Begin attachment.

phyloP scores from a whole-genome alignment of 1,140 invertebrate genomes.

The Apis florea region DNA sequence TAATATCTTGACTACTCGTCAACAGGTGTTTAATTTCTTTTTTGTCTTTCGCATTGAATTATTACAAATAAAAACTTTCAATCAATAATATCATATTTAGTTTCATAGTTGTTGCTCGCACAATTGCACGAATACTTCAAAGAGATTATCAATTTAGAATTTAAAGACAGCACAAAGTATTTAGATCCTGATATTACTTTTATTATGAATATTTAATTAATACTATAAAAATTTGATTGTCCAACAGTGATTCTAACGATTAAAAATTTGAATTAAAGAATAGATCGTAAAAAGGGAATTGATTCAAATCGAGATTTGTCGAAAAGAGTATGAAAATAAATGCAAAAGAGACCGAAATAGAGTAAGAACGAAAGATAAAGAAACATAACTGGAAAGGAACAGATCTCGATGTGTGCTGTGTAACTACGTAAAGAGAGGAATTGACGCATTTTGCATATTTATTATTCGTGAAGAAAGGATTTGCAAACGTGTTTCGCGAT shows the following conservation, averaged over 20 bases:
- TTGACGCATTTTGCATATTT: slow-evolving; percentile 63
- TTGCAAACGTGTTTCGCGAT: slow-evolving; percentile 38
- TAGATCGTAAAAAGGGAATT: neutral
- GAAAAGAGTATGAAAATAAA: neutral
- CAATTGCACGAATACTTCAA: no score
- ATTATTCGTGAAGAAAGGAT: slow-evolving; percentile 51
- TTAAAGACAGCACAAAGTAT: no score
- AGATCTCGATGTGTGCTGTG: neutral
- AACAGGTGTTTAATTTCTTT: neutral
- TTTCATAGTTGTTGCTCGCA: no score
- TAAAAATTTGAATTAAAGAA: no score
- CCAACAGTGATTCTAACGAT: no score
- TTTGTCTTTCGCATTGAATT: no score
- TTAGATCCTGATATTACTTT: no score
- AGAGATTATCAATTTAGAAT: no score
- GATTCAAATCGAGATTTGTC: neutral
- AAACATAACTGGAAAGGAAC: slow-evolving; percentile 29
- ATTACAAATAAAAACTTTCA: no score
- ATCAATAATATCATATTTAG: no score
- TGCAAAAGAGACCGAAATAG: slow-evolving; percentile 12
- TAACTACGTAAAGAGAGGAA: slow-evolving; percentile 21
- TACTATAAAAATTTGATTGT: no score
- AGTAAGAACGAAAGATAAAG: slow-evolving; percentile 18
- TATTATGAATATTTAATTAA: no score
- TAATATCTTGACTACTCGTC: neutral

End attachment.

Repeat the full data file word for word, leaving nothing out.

phyloP scores from a whole-genome alignment of 1,140 invertebrate genomes.

The Apis florea region DNA sequence TAATATCTTGACTACTCGTCAACAGGTGTTTAATTTCTTTTTTGTCTTTCGCATTGAATTATTACAAATAAAAACTTTCAATCAATAATATCATATTTAGTTTCATAGTTGTTGCTCGCACAATTGCACGAATACTTCAAAGAGATTATCAATTTAGAATTTAAAGACAGCACAAAGTATTTAGATCCTGATATTACTTTTATTATGAATATTTAATTAATACTATAAAAATTTGATTGTCCAACAGTGATTCTAACGATTAAAAATTTGAATTAAAGAATAGATCGTAAAAAGGGAATTGATTCAAATCGAGATTTGTCGAAAAGAGTATGAAAATAAATGCAAAAGAGACCGAAATAGAGTAAGAACGAAAGATAAAGAAACATAACTGGAAAGGAACAGATCTCGATGTGTGCTGTGTAACTACGTAAAGAGAGGAATTGACGCATTTTGCATATTTATTATTCGTGAAGAAAGGATTTGCAAACGTGTTTCGCGAT shows the following conservation, averaged over 20 bases:
- TTGACGCATTTTGCATATTT: slow-evolving; percentile 63
- TTGCAAACGTGTTTCGCGAT: slow-evolving; percentile 38
- TAGATCGTAAAAAGGGAATT: neutral
- GAAAAGAGTATGAAAATAAA: neutral
- CAATTGCACGAATACTTCAA: no score
- ATTATTCGTGAAGAAAGGAT: slow-evolving; percentile 51
- TTAAAGACAGCACAAAGTAT: no score
- AGATCTCGATGTGTGCTGTG: neutral
- AACAGGTGTTTAATTTCTTT: neutral
- TTTCATAGTTGTTGCTCGCA: no score
- TAAAAATTTGAATTAAAGAA: no score
- CCAACAGTGATTCTAACGAT: no score
- TTTGTCTTTCGCATTGAATT: no score
- TTAGATCCTGATATTACTTT: no score
- AGAGATTATCAATTTAGAAT: no score
- GATTCAAATCGAGATTTGTC: neutral
- AAACATAACTGGAAAGGAAC: slow-evolving; percentile 29
- ATTACAAATAAAAACTTTCA: no score
- ATCAATAATATCATATTTAG: no score
- TGCAAAAGAGACCGAAATAG: slow-evolving; percentile 12
- TAACTACGTAAAGAGAGGAA: slow-evolving; percentile 21
- TACTATAAAAATTTGATTGT: no score
- AGTAAGAACGAAAGATAAAG: slow-evolving; percentile 18
- TATTATGAATATTTAATTAA: no score
- TAATATCTTGACTACTCGTC: neutral